Xavier Thévenard Pre-2016 Hardrock 100 Interview

A video interview (with transcript) with Xavier Thévenard before the 2016 Hardrock 100.

By on July 14, 2016 | 3 comments

Xavier Thévenard, the two-time UTMB champion, has traveled to the US for the first time to take on the Hardrock 100. In the following interview, Xavier talks about what he’s enjoyed in his two weeks in the US so far, why he’s chosen to race Hardrock, what his experience is on more rugged terrain, and how he’s trained after minor knee surgery this spring. (For Xavier’s full responses in English, check out the text transcript.)

[Thanks to Cathy Ardito for providing the on-location audio translation for and Guillaume Calmettes for the full-text translation of this interview.]

To see who else is racing, check out our in-depth Hardrock preview. Follow our live Hardrock coverage all day on Friday and Saturday!

[Click here if you can’t see the video above.]

Xavier Thévenard Pre-2016 Hardrock 100 Interview Transcript

iRunFar: Bryon Powell of iRunFar here with Xavier Thévenard before the 2016 Hardrock 100. How are you, Xavier?

Xavier Thévenard: Fine, thank you.

iRunFar: This is your first time to the Hardrock 100. Is it your first time to the US?

Thevenard: Yes, it’s my first time for both.

iRunFar: You have been here in Silverton for two weeks. How are you enjoying your time here?

Thevenard: It’s a beautiful race course. I have been on the course. I have enjoyed the mountains (landscape), I have enjoyed Colorado. But there is still a lot to discover for sure.

iRunFar: You’ve had some time to play in the mountains. What has been your favorite location or favorite section of the course?

Thevenard: I really like Handies Peak a lot. I also enjoyed the first part of the course, which was a bit more rugged. I liked very much Oscar’s Pass. But honestly it’s hard to make a choice, everything is really pretty on this course.

iRunFar: A lot of runners in the two weeks before Hardrock find it difficult not to do too much. They want to play. How much running have you done?

Thevenard: I made the choice to go run on the parts of the course that were easily accessible by car. Overall, I think I have ran at least 100km out of the 160km of the race. For the remaining portions of the course I didn’t go to, I looked on Google Earth to have an idea of what to expect.

iRunFar: You don’t race too often. You choose your races carefully. How did you choose to run the Hardrock 100?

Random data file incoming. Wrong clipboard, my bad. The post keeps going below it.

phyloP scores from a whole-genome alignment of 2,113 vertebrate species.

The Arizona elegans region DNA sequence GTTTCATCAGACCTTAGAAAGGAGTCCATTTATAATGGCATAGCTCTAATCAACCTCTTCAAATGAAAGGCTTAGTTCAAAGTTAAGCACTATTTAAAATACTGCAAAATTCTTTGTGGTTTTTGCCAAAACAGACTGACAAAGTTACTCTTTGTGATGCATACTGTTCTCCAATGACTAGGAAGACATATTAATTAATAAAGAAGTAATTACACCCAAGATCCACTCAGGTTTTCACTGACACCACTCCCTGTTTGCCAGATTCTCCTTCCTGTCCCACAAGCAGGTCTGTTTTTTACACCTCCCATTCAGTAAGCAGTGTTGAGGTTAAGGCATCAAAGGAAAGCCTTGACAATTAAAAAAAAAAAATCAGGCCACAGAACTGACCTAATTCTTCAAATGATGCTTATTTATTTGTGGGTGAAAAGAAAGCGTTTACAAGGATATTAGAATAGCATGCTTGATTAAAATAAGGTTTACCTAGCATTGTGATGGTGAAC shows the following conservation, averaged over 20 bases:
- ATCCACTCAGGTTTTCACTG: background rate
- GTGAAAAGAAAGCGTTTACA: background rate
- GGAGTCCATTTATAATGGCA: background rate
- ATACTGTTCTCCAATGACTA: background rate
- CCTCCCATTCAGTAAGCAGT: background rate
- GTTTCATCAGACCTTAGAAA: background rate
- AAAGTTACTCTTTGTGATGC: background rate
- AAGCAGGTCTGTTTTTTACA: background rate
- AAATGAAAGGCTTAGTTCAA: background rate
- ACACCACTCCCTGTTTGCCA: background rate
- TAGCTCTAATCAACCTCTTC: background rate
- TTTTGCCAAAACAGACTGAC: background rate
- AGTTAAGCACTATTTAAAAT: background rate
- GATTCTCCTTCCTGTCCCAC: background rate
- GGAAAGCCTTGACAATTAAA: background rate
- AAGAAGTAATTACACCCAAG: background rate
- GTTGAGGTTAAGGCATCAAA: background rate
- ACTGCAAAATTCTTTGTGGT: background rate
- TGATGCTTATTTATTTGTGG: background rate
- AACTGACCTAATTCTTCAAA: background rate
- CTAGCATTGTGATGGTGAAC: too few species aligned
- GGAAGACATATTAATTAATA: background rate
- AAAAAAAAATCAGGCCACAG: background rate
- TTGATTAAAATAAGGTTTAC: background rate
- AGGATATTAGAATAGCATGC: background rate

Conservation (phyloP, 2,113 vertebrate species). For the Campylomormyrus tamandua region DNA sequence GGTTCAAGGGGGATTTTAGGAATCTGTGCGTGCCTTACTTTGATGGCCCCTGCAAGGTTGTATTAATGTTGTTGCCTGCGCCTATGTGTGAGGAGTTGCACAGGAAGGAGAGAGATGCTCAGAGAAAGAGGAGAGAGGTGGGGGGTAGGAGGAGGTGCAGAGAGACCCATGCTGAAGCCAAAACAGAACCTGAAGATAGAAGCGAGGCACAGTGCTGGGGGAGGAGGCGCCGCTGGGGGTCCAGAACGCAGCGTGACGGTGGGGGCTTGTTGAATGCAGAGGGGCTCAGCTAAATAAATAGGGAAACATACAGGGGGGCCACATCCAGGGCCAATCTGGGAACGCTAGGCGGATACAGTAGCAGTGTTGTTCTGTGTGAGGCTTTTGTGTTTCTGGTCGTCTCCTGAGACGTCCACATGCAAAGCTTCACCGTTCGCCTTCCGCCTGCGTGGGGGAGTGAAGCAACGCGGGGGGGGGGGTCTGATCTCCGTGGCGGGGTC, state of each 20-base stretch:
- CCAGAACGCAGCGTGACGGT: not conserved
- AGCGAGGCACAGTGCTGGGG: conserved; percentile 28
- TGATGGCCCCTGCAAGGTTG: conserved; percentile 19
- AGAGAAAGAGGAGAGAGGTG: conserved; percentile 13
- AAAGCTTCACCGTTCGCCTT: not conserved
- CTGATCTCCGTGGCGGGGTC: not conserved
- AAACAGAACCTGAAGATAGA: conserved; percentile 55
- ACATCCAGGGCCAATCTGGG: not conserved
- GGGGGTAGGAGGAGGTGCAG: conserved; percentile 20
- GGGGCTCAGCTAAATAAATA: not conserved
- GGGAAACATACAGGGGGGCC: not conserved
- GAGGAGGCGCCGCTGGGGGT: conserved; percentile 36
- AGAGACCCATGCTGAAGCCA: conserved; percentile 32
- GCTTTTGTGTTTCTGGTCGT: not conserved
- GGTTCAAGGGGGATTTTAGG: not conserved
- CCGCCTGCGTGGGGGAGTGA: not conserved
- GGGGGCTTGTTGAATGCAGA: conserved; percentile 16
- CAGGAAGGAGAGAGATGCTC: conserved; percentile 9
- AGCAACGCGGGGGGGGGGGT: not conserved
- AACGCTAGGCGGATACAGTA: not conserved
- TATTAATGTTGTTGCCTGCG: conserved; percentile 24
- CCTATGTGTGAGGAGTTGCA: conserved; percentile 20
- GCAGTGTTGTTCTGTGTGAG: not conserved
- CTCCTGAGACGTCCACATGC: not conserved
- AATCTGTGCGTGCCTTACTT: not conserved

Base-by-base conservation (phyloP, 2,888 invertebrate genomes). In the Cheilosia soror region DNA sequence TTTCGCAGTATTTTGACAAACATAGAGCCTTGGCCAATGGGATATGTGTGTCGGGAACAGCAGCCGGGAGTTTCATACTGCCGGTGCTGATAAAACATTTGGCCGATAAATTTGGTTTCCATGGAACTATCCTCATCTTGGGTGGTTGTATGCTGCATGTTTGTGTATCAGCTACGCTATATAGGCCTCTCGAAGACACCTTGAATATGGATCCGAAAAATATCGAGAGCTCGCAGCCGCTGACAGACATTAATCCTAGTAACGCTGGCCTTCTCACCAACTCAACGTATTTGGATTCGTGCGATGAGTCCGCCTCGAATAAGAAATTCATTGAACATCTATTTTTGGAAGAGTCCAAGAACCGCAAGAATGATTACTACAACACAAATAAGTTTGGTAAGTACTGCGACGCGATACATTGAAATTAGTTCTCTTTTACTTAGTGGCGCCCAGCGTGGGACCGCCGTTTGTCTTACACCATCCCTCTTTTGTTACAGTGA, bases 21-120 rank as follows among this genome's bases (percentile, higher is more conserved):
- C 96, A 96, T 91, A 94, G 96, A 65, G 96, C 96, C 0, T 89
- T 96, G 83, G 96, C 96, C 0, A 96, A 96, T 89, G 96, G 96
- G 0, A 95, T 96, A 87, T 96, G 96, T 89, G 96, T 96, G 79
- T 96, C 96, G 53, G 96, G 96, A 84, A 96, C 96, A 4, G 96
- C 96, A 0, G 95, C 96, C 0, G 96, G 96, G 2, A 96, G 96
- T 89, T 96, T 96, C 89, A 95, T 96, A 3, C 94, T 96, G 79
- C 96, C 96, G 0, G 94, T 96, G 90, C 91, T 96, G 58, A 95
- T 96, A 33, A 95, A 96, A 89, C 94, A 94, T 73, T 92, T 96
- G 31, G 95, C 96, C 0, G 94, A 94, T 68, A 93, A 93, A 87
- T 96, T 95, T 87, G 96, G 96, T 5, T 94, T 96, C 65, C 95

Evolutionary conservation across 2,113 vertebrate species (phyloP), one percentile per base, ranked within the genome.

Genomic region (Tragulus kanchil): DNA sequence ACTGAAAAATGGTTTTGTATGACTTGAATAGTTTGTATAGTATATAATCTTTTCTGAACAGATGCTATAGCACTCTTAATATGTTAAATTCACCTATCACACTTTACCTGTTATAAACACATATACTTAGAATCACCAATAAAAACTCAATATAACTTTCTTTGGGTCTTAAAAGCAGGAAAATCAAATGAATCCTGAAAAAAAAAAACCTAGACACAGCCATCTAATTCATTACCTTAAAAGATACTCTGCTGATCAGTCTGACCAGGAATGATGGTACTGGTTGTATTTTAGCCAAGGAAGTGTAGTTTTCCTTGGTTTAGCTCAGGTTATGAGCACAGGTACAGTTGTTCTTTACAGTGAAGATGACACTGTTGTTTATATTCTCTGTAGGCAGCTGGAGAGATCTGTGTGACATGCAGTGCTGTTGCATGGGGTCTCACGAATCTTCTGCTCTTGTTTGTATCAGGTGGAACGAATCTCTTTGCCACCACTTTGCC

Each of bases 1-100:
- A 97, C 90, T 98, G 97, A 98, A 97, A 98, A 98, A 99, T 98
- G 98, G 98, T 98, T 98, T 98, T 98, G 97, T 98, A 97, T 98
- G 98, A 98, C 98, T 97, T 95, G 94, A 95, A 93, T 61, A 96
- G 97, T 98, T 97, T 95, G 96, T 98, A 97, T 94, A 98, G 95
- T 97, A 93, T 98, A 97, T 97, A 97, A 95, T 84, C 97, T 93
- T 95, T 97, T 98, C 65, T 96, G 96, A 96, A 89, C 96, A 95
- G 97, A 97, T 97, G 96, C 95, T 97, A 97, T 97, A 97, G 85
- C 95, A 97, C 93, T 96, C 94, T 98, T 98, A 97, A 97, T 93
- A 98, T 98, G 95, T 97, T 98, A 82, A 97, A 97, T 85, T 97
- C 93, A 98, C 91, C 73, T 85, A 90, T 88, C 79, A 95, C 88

Thevenard: Like for other ultra-marathon races, I’ll focus on pacing myself well, and follow a good nutrition/hydration plan. The goal is to be able to be efficient for the whole race and making progess at good speed without losing too much energy.

iRunFar: Why Hardrock out of all the other races?

Thevenard: It’s the type of race I like. It’s very mountainous and a bit alpine. I like races like UTMB in the French Alps, and the terrain here is very similar than what I can encounter in the French Alps. I like when there are a lot of ups and downs, especially when we have to go through stunning landscapes. Also, the temperatures will be fresh, I like that, and we’ll have to cross some snow fields, I like that very much too!

iRunFar: Like Transvulcania?

Thevenard: [laughs] It has uphill and downhill and not too hot and very, very nice landscape.

iRunFar: You are best known in the US for winning UTMB two times. This race is completely different—150 runners, not 2,000, and the markings are very far apart. At UTMB it’s a “road.”

Thevenard: It’s true that compared to UTMB, it is more of a rustic feel, here trails are not a highway, and marking is sparse. But for me it’s not that different of my training playground in the Jura where I am used to narrow trails like that. Also, last year I ran in Patagonia (Patagonia Ultrafiord 70km), and the race was basically 70km without any clear path, so compared to that, here it is very well marked! But yes, compared to UTMB, here it is very wild and rustic, but that’s what I appreciate a lot.